Sociology GCSE mass media notes Essay
Sociology GCSE mass media notes
New media – anything that uses new technology that usually involves some process of convergence e.g. phones as they can now access the internet. New media is likely to be digital, interactive and dispersed (not controlled by a single source of professionals). Democracy – rule by the people for the people
Consumer society builds as it is cheaper and quicker for companies to advertise on the internet Exploits WC and MEG’s through news, stereotypes, folk devils and media ampflication Faster for many functions such as advertising and research etc Reinforces digital divide as the RC are more likely to posses new media The internet enables us to be democratic as it allows us to see and research information Increases social isolation as those without new media feel less ‘involved’. Allows us to have more knowledge and enhances us intellectually Higher risk of criminal behaviour happening e.g. fraud, illegal downloads and paedophiles of children’s websites Widens consumer choice
Lack of regulation – many things go uncensored and undiscovered
Infotainment – the replacing of news information by entertainment
Enhances the power of the powerful, risking democracy as we only see information from the side of those in power
Functionalist – media reinforces social order through the N&V’s system Marxist – division of labour is kept as WC cannot become socially mobile due to poor access to information Feminist – dislike how women are portrayed; women that go against portrayal are seen as deviant Functionalist – socialises us with N&V’s, gender roles etc Marxist – selective as it exploits the WC; it is always from the point of view of the RC and those in power Feminist – dislike how women are portrayed; women that go against portrayal are seen as deviant Functionalist – no problem with it as it provides information Marxist – dislike as it benefits the RC and reinforces the digital divide Feminist – dislike as it present women in a derogatory way e.g. pornography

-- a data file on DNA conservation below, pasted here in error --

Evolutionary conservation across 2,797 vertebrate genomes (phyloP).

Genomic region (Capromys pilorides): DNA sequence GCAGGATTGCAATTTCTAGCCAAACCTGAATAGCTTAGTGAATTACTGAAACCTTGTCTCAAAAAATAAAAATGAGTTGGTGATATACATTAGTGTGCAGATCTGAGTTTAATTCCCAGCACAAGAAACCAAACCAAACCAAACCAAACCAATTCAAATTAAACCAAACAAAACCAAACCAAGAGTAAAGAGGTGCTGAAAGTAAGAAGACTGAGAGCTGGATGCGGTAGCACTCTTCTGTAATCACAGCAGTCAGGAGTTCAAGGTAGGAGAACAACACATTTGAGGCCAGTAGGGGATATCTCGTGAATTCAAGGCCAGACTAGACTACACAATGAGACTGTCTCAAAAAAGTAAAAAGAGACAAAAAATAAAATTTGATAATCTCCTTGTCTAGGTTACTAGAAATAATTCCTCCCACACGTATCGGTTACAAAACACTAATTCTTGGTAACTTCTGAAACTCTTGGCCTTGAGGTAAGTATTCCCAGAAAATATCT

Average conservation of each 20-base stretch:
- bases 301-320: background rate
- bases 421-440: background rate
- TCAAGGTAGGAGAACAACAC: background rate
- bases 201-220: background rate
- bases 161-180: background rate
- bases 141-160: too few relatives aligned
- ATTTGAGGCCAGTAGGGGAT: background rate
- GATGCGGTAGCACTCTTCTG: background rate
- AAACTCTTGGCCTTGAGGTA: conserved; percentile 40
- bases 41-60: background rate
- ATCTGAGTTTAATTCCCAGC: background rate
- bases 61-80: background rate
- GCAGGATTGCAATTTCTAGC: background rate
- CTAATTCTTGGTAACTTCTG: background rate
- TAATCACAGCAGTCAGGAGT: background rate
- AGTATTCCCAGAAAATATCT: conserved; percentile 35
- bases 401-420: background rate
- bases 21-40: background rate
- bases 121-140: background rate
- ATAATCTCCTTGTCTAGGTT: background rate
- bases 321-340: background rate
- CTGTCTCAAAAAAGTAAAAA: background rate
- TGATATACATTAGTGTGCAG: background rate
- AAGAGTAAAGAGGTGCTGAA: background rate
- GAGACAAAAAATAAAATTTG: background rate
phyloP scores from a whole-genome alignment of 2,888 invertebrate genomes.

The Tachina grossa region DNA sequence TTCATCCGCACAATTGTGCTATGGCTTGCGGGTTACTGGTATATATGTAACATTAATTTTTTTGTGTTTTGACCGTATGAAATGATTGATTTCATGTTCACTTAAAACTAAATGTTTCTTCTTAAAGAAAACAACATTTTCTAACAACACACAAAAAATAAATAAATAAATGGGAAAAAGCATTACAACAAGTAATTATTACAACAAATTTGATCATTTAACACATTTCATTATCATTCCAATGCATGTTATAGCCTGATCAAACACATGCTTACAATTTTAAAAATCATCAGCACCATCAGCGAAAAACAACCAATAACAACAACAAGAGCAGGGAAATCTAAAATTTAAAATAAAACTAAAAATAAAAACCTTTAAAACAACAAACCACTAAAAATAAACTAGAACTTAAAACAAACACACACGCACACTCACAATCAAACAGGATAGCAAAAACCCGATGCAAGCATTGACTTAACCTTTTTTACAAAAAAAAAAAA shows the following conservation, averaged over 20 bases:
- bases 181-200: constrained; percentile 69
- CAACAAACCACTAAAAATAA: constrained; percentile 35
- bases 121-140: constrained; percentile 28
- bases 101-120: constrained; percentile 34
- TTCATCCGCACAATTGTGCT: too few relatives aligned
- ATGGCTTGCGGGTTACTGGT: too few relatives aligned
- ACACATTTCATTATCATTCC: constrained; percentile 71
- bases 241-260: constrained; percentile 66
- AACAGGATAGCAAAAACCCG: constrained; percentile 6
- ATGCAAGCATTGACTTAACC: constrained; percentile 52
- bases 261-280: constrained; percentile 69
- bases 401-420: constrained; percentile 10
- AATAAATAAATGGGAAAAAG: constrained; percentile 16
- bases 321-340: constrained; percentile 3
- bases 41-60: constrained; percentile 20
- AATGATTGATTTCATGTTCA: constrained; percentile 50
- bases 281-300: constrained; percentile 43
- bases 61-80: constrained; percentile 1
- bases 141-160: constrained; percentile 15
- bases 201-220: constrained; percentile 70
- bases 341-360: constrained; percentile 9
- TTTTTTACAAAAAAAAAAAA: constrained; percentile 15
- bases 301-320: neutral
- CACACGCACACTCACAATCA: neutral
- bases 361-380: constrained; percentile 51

The Press – privately owned media that primarily communicates the news; they are profitable organisations Broadcasting – lots is financed privately: PBS is not profit making, CSB is private and the BBC make profit through TV licenses with prices decided by the government.
Media affect on behaviour
The hyperdermic syringe model – The media has power over its audience: it can control and persuade people. The audience receives its daily injections of information from the media and this determines behaviour. It has an immediate effect o the audience as the media controls us. Evidence to support the HSM
Lab experiments were conducted by Bandura Ross and Ross & Liebert and Baron. Bandura: children who watched violence were more likely to hit the doll with a mallet. However, there were no other toys to play with and the children were aware this was wanted from them. Liebert and Baron: Children that watched violence were given the option to help or hurt someone when light came on, indicating a child in another room needed help with a game.
Many clicked hurt, which sent an electric shock. However, lab experiments do not measure long term affects and we cannot isolate media as a variable. The uses and gratification model is used to argue against the HSM. The uses and gratification model – The media does not use us; we use the media. This theory is how the media is used to actively satisfy peoples’ needs based on their ability to exercise choice and control. Audiences actively seek media for specific gratifications and this theory deals with why media is chosen, what purpose media serves, and how media competes with other media sources to meet satisfaction. We retain information from the media based on five factors:
Information e.g. wildlife programmes
Personal Identity e.g. religious TV
Personal relationships e.g. Jeremy Kyle
Entertainment e.g. Big Brother
Diversion/Escapism e.g. soaps
The decoding approach – We use the media to support the values we already have, not give us new ones. McQuall suggests that the audiences are active decoders of the content of the media and have different interpretations in terms of: Selective retention – remembering certain information if it has significance to you Selective exposure – only exposing yourself to what you want or need; we’ll only watch things if they support our values Selective perception – we all understand parts of the media in different ways and use it in different ways The media has an immediate effect on the audience